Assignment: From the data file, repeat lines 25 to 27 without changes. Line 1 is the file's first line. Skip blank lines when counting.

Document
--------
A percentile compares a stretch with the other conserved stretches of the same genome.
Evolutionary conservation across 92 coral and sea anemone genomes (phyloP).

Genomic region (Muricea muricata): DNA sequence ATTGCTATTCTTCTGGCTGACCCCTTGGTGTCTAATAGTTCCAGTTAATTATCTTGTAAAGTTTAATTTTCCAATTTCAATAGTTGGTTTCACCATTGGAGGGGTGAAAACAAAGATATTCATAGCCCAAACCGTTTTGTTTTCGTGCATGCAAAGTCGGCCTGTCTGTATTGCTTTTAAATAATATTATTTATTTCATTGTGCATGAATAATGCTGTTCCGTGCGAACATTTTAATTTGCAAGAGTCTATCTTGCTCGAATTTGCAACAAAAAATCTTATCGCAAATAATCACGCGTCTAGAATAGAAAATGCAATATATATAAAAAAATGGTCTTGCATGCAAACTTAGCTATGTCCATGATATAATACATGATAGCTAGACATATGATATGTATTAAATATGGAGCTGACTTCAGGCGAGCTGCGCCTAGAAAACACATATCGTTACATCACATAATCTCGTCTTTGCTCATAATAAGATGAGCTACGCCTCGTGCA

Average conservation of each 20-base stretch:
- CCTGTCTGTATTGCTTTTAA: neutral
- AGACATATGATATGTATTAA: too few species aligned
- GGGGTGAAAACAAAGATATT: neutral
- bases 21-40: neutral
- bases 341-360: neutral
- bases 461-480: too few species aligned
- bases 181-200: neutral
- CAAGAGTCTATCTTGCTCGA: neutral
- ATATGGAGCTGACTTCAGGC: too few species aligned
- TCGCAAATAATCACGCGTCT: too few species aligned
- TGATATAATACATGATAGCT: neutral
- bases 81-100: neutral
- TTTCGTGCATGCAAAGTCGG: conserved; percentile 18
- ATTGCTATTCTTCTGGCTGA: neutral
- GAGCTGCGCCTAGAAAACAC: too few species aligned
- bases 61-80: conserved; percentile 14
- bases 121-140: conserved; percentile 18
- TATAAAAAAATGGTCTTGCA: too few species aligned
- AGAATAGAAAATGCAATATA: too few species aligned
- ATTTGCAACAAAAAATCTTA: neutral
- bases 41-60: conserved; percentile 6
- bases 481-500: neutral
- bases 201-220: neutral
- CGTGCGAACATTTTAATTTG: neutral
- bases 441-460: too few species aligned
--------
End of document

- bases 41-60: conserved; percentile 6
- bases 481-500: neutral
- bases 201-220: neutral